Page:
Drug Probe Leads to Cheating Scandal at Air Force Nuclear Missile Base

Mechanical equipment is inspected at Malmstrom AFB in Montana

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Mechanical equipment is inspected at Malmstrom AFB in Montana

The Air Force is investigating 34 officers in a massive cheating scandal at a nuclear missile base in Montana. By Jordain Carney

Thirty-four officers at an Air Force nuclear missile base in Montana are being tied to an ongoing cheating investigation, Air Force officials said Wednesday.

The Air Force Office of Special Investigations — while looking into an ongoing illegal drug probe — tied 16 officers to allegedly cheating on a monthly officer proficiency test, after answers were shared via text message, said Gen. Mark Welsh, the Air Force chief of staff.

Welsh added that 17 others stepped forward saying they were aware of the sharing, but it is unclear at this point in the investigation if they also cheated on the exam.

The 34 officers involved have been decertified and had their security clearance revoked while the investigation is ongoing.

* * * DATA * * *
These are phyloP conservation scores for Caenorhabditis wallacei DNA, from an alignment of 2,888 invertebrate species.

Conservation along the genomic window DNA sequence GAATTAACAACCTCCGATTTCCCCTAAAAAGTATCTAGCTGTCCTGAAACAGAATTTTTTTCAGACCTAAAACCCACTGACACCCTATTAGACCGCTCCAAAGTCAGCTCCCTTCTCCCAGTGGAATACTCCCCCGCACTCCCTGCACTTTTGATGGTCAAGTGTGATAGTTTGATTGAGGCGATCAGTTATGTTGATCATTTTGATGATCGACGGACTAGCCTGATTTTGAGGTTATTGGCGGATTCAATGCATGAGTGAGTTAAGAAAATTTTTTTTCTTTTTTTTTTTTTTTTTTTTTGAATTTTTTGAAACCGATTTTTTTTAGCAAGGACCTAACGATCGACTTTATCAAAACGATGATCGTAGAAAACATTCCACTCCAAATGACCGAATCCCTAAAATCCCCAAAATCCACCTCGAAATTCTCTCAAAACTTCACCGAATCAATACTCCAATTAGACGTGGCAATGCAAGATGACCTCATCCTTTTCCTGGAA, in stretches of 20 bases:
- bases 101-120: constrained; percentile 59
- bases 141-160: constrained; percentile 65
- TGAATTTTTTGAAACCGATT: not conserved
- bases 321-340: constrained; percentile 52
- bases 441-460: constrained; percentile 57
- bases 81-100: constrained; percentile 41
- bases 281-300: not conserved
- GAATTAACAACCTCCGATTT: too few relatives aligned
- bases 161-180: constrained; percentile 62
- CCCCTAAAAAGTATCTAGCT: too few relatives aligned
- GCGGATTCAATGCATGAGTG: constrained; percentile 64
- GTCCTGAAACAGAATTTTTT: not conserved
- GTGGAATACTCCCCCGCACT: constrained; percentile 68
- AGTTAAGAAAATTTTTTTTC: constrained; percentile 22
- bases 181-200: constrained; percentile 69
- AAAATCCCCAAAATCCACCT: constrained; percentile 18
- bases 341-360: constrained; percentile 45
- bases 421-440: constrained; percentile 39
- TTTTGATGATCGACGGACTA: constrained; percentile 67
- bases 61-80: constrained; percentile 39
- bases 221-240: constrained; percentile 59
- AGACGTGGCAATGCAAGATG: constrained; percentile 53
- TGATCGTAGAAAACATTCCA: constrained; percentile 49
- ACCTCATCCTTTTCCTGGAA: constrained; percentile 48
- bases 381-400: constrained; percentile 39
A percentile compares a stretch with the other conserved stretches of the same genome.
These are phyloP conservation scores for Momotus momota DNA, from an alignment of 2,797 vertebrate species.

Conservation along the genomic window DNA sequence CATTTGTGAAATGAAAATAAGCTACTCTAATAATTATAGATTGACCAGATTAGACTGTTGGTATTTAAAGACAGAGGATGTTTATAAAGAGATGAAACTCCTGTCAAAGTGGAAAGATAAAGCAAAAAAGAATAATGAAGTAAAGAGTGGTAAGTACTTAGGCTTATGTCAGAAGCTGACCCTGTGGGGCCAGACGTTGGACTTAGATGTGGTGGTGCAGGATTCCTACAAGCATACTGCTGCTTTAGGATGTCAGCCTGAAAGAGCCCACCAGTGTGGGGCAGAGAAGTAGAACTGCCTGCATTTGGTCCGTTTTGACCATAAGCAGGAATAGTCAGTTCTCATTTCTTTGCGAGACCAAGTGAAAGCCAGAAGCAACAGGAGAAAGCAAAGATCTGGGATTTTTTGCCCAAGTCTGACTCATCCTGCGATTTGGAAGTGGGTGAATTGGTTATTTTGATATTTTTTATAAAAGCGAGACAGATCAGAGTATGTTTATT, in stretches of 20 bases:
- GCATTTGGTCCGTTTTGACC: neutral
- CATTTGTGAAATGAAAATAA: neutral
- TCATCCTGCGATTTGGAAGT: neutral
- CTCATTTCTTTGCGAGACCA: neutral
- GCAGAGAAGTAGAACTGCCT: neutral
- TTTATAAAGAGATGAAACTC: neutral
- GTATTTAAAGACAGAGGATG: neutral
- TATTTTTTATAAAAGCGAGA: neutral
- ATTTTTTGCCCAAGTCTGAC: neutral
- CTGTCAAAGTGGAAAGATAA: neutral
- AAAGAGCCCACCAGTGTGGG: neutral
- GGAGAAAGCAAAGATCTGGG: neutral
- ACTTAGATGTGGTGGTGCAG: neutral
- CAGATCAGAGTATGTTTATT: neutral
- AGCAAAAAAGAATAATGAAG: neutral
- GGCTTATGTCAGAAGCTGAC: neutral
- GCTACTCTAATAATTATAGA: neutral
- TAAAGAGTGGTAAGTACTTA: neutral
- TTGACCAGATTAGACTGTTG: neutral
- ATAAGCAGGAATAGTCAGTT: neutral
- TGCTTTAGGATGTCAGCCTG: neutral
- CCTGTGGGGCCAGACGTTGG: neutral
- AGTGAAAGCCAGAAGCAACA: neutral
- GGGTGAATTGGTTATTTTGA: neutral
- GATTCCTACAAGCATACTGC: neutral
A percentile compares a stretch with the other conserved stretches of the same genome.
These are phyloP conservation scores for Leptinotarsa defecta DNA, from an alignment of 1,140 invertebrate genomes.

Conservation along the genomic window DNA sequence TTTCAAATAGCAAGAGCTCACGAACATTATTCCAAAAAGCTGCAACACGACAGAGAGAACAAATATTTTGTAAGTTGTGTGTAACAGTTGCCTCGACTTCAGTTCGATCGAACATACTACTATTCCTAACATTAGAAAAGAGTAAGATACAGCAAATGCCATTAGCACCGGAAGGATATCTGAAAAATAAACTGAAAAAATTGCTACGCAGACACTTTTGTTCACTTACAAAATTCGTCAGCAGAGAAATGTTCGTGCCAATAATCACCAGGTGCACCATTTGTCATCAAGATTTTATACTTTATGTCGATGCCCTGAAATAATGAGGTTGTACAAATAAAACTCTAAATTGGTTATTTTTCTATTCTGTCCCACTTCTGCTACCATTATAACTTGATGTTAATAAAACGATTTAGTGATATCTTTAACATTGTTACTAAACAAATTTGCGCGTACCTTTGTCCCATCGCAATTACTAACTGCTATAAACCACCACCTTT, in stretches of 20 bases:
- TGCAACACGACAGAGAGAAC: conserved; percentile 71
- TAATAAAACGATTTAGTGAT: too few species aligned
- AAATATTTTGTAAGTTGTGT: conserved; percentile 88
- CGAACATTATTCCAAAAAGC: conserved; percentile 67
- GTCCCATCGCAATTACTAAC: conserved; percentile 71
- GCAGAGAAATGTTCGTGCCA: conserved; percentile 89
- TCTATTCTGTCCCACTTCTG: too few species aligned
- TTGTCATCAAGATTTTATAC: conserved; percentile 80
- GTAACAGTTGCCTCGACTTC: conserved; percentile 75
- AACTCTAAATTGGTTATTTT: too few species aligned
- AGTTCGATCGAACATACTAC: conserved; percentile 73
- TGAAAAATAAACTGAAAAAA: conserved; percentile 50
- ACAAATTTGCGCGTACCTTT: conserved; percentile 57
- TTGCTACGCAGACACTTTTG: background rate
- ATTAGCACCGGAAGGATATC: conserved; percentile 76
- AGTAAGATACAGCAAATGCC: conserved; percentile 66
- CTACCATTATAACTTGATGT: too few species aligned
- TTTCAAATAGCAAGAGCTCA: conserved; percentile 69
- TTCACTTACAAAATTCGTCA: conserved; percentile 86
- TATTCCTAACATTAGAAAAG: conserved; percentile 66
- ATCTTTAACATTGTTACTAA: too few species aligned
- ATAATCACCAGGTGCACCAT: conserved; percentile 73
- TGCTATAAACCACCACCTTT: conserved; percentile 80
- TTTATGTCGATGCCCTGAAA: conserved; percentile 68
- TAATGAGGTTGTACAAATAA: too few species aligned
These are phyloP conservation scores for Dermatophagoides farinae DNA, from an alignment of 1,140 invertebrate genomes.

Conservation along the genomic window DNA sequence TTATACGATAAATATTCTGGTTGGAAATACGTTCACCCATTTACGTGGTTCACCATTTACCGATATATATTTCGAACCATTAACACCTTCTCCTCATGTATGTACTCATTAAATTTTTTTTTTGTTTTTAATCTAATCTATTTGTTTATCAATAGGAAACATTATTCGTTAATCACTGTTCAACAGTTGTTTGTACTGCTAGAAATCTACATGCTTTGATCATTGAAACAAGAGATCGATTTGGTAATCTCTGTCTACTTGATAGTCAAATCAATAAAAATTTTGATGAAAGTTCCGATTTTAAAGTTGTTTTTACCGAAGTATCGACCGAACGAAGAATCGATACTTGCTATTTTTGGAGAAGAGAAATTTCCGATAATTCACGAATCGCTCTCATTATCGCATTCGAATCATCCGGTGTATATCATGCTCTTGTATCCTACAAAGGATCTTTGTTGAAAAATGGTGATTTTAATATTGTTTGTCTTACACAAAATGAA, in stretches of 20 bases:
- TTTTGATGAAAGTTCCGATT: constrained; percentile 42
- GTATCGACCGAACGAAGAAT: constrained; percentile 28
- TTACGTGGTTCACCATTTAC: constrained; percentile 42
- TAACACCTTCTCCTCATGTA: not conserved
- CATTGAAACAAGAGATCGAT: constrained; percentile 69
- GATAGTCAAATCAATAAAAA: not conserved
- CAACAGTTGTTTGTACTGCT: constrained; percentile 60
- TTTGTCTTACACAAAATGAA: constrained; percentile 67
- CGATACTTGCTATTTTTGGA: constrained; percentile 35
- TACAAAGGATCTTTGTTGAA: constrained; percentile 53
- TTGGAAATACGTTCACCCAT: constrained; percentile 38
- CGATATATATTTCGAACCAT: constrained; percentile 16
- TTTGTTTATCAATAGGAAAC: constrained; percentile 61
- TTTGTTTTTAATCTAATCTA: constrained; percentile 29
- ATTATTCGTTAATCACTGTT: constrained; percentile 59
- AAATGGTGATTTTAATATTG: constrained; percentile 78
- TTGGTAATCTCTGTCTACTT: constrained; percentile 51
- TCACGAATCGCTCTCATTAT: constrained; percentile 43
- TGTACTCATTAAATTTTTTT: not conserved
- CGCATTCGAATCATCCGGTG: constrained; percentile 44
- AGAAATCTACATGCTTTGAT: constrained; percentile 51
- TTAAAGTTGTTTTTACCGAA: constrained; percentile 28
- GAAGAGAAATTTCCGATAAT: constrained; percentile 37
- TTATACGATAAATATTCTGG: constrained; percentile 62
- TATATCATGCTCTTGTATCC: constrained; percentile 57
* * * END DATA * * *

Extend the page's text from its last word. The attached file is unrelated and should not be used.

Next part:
The scandals is the latest in an increasingly battered nuclear missile force. News of alleged illegal drug use broke last week around the same time that Defense Secretary Chuck Hagel visited one of the three intercontinental ballistic missile bases. Welsh said, referring to the cheating scandal, that he doesn’t know “of any incident” that decertified so many officers at once.

(Read Defense One’s coverage of the nuclear force here)

This is absolutely unacceptable behavior, and it is completely contradictory to our core values,” said Air Force Secretary Deborah Lee James, noting that she found out about the alleged cheating over the weekend. “…This was a failure of some of our airmen; this was not a failure of a nuclear mission.”

Welsh said the entire nuclear force at the Montana base, totalling approximately 190 crew members, is currently being retested and the retesting will be finished by Thursday night.

The monthly exam tests “standard operations duties,” Welsh said, adding that they believe the cheating took place around August or September. Air Force officials said the investigation does not currently indicate cheating has spread to the other two ICBM bases. 

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